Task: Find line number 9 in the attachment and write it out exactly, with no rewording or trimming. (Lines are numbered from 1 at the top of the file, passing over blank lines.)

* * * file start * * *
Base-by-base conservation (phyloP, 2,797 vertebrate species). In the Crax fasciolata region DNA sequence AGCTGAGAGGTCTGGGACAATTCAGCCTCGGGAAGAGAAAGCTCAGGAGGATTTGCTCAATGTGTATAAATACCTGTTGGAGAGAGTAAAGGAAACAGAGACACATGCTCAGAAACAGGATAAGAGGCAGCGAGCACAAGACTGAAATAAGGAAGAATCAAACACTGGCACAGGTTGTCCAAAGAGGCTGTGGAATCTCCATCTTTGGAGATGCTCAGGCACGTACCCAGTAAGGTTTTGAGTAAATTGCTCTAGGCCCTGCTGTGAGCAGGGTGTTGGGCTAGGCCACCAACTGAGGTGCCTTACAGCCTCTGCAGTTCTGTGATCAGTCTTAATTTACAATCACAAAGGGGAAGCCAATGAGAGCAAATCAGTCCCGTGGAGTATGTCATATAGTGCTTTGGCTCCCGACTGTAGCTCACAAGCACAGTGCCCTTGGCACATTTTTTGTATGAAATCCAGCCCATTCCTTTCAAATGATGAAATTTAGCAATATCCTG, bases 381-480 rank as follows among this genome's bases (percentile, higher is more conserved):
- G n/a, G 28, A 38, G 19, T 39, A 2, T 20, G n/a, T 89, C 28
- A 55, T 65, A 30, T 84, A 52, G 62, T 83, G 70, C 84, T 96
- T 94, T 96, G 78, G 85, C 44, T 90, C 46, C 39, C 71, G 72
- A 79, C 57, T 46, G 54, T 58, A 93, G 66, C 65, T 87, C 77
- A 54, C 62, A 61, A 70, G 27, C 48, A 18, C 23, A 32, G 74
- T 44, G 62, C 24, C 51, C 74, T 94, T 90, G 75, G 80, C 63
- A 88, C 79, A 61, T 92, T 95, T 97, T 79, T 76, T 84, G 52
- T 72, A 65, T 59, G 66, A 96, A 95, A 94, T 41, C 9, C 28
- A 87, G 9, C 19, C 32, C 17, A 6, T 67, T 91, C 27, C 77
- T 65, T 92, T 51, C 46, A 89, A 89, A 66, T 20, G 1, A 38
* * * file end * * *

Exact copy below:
- T 72, A 65, T 59, G 66, A 96, A 95, A 94, T 41, C 9, C 28